It was a great experience. As a producer and an editor, it didn’t really feel like two different roles. We were a small team, and it felt like everyone was working hard to make this film the best it could be. Obviously, we had a lot of archival footage to look through, which I think was the most challenging part. We had a fantastic producer, named Nora Dohaghy, who went to USC too (Class of 2006). She was the one helping us navigate all of that footage, what could and couldn’t be used. She was great, I loved working with her.
Looking back on your time at SCA, what was your fondest memory of that time? Probably the 480 experience, which is where you crew on a short film your senior year. I got to direct a script that I had written. And before that, I edited a 480. That year was very memorable because I formed a lot of long-lasting relationships. I still keep in touch with many of the people I worked with on those films. It was a great experience, it really gave you an overall view of what the filmmaking process is like. We had a lot of amazing professors, who really cared about our projects and how they turned out, who were there for us every step of the way. And I still keep in touch with many of them too!
How did you come to the decision to start teaching at SCA? I reached a point in my career where I wanted to share my experiences with students. I had a lot of mentors who were there for me when I needed it, and would provide me with guidance. I felt like I wanted to do the same, and what better place to do that than USC. I feel very fortunate that the timing aligned when it did, and I was able to come on as an adjunct professor. I’ve been here for over two years now, and I love it.
What’s your favorite part of being an editor? The collaboration I get to have with the directors and producers I work with, as well as other editors. I love the feeling where you picture-lock everything and look at the product as a whole. There’s this feeling of “Wow, there was nothing when we started. And now there’s this thing that I created with my own hands, my own vision.” There’s this feeling of accomplishment. You spent countless hours and created a story with a group of talented people. And now there it is, out there for the world to see. The recent screening of L.A. Burning we did at USC was the first one I had done since leaving here a s a student. It was nice to come back and show my work to students and professors, and be in that screening space again.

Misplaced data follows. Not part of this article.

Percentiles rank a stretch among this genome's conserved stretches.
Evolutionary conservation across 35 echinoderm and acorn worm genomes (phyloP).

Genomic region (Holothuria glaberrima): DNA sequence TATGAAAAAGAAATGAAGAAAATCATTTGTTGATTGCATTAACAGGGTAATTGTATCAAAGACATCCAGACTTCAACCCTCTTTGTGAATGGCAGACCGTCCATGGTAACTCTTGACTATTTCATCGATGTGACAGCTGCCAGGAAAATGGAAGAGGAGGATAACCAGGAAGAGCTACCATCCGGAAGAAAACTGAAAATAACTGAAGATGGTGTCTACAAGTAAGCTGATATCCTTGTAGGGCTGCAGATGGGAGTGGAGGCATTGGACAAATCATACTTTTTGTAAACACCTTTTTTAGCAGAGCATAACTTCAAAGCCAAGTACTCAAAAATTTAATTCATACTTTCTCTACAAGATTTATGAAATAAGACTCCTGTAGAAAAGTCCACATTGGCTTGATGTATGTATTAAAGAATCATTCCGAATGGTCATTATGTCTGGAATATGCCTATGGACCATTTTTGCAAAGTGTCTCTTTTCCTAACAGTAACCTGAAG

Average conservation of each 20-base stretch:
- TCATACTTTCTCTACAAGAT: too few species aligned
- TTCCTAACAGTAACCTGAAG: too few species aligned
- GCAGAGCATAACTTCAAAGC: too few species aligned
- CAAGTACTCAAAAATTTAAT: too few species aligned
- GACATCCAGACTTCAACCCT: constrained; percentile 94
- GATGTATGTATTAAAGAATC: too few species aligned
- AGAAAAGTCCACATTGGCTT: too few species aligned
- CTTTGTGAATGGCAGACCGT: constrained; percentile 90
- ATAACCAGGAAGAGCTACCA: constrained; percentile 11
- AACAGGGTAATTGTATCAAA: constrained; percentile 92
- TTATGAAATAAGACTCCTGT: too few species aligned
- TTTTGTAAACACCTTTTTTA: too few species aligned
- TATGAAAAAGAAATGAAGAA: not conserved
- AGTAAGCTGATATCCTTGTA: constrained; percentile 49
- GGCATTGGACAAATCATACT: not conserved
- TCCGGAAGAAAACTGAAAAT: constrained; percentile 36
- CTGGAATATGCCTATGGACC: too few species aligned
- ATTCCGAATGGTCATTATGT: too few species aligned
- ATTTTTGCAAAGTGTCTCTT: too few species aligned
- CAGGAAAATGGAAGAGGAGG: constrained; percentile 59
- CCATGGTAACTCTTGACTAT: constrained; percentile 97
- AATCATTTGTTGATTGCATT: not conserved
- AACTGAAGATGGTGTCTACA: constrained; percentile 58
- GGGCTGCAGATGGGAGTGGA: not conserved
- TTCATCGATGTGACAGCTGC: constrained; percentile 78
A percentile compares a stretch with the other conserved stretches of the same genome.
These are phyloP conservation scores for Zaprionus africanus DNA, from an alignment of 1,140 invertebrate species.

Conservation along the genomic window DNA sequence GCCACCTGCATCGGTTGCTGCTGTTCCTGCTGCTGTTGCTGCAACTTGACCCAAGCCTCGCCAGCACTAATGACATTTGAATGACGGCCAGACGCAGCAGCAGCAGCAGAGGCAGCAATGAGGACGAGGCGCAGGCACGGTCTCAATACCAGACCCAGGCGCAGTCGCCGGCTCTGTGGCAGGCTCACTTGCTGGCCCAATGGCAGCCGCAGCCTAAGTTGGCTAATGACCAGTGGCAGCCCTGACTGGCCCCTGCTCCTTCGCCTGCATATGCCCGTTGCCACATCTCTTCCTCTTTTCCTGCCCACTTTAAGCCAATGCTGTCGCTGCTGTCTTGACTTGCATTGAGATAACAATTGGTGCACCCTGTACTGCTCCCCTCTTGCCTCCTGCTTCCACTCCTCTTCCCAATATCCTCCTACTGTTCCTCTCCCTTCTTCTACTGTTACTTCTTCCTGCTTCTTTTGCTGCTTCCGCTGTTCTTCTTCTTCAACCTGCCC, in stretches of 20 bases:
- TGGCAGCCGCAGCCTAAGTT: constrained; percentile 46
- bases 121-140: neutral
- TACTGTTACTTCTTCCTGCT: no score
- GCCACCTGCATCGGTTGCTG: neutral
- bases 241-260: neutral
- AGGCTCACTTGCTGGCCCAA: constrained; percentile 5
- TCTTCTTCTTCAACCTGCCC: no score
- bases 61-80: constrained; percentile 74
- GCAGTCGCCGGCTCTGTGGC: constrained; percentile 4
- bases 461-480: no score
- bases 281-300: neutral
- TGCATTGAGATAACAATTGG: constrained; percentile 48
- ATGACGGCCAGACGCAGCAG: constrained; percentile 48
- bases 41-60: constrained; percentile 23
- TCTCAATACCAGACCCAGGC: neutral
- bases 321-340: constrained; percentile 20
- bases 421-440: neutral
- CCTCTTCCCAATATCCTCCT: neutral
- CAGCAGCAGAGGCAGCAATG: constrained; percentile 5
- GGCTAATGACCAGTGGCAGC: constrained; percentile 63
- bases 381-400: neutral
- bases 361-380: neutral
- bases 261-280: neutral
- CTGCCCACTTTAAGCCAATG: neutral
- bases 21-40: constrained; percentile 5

What’s your advice for current students and other SCA alumni? It’s so important to maintain relationships with the peers you’re working with now. When I meet people who went to SCA, even if they weren’t in my class, there’s this immediate connection, this sense of camaraderie. You all went through the same program, you all survived 290, 310, 480, you all have the same education. So keep in contact with the people you are currently working with in school, especially the ones you connect with really well. Those can develop into lifelong friendships and incredible partnerships out in the real world.
Nearly all of SCA’s students are familiar with long hours and late nights in the editing labs. How do you keep yourself energized with what you’re doing? It’s important not to forget about your health, which is an easy thing to do, especially working in post-production. It’s important to exercise and eat healthy, and remember to do those seemingly obvious things. In school and out in the real world, deadlines take over and it becomes this accepted way of life to make them our priority. But our families, our personal lives, our health and well-being are just as important as our careers. You have to maintain a healthy balance to be a good person, and a happy person, no matter what your line of work is.